In McEwen v. New York Life Ins. Co., 23 Cal.App. 694 [ 139 P. 242], it was held that the materiality of the representations was a question for the court and not for the jury.Summary of this case from Wilson v. Maryland Casualty Co.
Civ. No. 1425.
January 9, 1914.
APPEAL from a judgment of the Superior Court of Los Angeles County and from an order refusing a new trial. Wm. M. Finch, Judge presiding.
The facts are stated in the opinion of the court.
Edwin A. Meserve, and Paul H. McPherrin, for Appellant.
Murphey Poplin, for Respondent.
This action was instituted by the mother of Charles B. McEwen, deceased, to recover the amount of a policy on his life issued by defendant on July 7, 1910, upon a written application made therefor by deceased on June 29, 1910. Judgment went for plaintiff, from which, and an order denying its motion for a new trial, defendant appeals.
The insured, who was twenty-eight years of age, died on November 20, 1910. Defendant resisted payment of the policy, alleging as a ground therefor that the insured had procured the issuance of the same by means of fraud, concealment, and misrepresentations made by him in answering written questions propounded to him by defendant, and upon the faith of which the policy was issued. Some of the questions and answers were as follows:
(1) "What is your occupation? (Full details.) A. Proprietor of collecting agency.
(2) "How long have you been engaged in your present occupation? A. Ten years.
(3) "What was your previous occupation? A. Cattle business. (4) "What is your daily consumption of wine, spirits or malt liquors? A. No daily habit — occasional beer.
(5) "Have you at any time used any of them to excess? A. No.
(6) "Have you ever raised or spat blood? A. No.
(7) "What illnesses, diseases, or accidents have you had since childhood? (The examiner should satisfy himself that the applicant gives full and careful answers to this question.) A. Typhoid pneumonia. One attack in 1891; duration two months; severe; complete recovery.
(8) "How long since you consulted or have had the care of a physician? A. 1891; Dr. Thomas, Bucyrus, Ohio.
(9) "If so, for what ailment; name and address of physician? A. Typhoid pneumonia."
At the close of the questions, McEwen stated in writing that "I declare, on behalf of myself and of any person who shall have or claim any interest in any insurance made hereunder, that I have carefully read each and all of the above answers, that they are each written as made by me, that each of them is full, complete and true."
In addition to a general verdict, the jury were instructed to render special verdicts upon the answers given to the foregoing questions, and in submitting the same to the jury in each case was called upon to state whether or not the answers so given by McEwen in response to the questions were "substantially true." The use of the term, "substantially true," without instructions restricting or explaining the same, gave to the jury in their consideration of the answers a wide latitude, and it is apparent from some of the answers given that they did not understand the meaning of the term. As illustrating such fact, the jury found that, in response to the question, "What illnesses, diseases, or accidents have you had since childhood; name of disease, number of attacks, date, duration, severity, results?" McEwen's answer thereto, "Typhoid pneumonia, one, 1891, 2 months, severe, complete recovery," was substantially true, and at the same time, by its special verdict, found that in the month of July, 1909, he was struck by a mule, as a result of which one rib was fractured, causing the spitting of purulent matter and totally disabling him for a period of nearly four months, followed by partial disability for a longer period. " 'Substantially true' does not mean somewhat true, partially true, on the one hand; nor does it mean true in every possible and immaterial respect, on the other. It means true, without qualification, in all respects material to the risk." ( France v. Aetna Life Ins. Co., 9 Fed. Cas. 657 (No. 5027); Campbell v. New England Mutual Life Ins. Co., 98 Mass. 381; Jeffrey v. United Order of Golden Cross, 97 Me. 176, [53 A. 1102].) The questions propounded to the jury and upon which they were requested to render special verdicts, should have been whether or not the answers so given were true; or, in using the term "substantially true," the court should have instructed it as to the meaning of the term.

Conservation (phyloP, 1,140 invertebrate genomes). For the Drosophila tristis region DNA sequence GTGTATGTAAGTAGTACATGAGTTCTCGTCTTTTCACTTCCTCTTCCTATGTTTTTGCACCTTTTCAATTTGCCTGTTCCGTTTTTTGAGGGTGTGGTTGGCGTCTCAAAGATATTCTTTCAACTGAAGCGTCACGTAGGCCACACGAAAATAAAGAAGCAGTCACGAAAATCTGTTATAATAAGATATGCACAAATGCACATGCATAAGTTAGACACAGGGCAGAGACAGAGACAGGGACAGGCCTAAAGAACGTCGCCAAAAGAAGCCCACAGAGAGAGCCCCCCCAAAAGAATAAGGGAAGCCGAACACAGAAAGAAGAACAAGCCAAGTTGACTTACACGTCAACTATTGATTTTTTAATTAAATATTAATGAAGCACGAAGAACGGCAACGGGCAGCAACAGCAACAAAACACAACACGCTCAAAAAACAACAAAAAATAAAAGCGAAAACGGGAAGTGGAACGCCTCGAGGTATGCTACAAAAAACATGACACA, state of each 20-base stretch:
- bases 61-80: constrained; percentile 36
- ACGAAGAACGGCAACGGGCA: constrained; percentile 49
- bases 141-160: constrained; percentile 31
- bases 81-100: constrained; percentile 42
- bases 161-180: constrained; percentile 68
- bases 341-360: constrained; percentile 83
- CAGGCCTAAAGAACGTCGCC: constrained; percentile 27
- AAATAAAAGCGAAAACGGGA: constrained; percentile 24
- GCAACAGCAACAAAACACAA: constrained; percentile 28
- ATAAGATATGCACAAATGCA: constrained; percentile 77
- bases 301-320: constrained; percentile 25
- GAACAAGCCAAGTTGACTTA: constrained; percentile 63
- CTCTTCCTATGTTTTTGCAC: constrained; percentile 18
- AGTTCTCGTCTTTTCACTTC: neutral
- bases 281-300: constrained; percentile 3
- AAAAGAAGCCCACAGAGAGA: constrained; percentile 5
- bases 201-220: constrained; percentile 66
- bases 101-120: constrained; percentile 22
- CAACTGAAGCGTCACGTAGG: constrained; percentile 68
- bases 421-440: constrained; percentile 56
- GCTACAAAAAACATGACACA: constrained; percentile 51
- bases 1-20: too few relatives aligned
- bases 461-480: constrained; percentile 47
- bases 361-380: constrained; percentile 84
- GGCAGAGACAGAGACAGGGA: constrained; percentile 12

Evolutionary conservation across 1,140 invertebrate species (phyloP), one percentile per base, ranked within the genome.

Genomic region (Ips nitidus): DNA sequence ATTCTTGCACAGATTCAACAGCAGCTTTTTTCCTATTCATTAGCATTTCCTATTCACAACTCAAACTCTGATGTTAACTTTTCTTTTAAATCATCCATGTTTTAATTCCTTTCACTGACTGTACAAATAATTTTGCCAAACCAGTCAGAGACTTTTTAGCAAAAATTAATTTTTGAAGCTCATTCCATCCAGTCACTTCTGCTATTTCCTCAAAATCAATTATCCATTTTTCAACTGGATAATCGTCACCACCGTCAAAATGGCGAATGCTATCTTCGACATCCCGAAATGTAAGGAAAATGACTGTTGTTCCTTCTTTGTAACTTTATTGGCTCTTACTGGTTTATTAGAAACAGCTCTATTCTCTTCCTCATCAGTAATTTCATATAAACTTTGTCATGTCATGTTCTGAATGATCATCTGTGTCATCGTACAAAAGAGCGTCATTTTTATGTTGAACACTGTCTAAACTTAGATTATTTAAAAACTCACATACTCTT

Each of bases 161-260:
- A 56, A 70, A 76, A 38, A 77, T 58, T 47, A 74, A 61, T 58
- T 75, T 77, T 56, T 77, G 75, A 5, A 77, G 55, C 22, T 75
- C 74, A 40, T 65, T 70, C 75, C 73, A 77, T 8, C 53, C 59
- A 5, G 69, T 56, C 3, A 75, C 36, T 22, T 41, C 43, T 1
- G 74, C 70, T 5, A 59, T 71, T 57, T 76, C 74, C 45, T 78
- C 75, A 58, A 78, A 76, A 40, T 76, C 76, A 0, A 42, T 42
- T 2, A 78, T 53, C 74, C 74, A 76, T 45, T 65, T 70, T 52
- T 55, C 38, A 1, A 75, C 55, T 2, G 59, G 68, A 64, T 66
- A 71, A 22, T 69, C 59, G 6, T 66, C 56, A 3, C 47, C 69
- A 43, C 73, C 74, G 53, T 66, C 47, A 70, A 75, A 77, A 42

Not only did the court err as above stated, but likewise erred in submitting to the jury throughout its instructions the question as to whether or not the representations so made were material, and it was in effect told that, notwithstanding the fact that it might find the answers and representations so made by McEwen to be untrue, it should, nevertheless, render a verdict in favor of plaintiff, unless it found that such representations were material. Where the materiality of the representations depends upon inferences drawn from facts and circumstances proved, the question is one for a jury. A different rule, however, applies where the representations are in the form of written answers made to written questions. In such case the parties, by putting and answering the questions, have indicated that they deemed the matter to be material. Says May on Insurance, section 185: "The inquiry shows that the insurer considers the fact material, and an answer by the insured affords a just inference that he assents to the insurer's view. The inquiry and answer are tantamount to an agreement that the matter inquired about is material, and its materiality is not therefore open to be tried by the jury," in support of which text the author cites a number of cases. This rule has been modified by our statute, which provides that "the materiality of a representation" (Civ. Code, sec. 2581) "is to be determined not by the event, but solely by the probable and reasonable influence of the facts upon the party to whom the communication is due, in forming his estimate of the disadvantages of proposed contract, or in making his inquiries." (Civ. Code, sec. 2565) "The language of a representation is to be interpreted by the same rules as the language of contracts in general." (Civ. Code, sec. 2573) The representations were in writing, and where a contract is in writing its meaning is not for the jury to determine, but its interpretation is a question of law for the determination of the court; hence, since the court must interpret the language in which the representation is made, the court must likewise determine whether, so interpreted, it is material in that the insurance company was by reason thereof influenced in "forming its estimate of the disadvantages of the proposed contract, or in making its inquiries." Conceding that by reason of this statute the rule laid down in May on Insurance, section 185, and followed by the courts of many states, is inapplicable, we are, nevertheless, of the opinion that under the statute the materiality of the representations was a question of law for determination of the court and not the jury.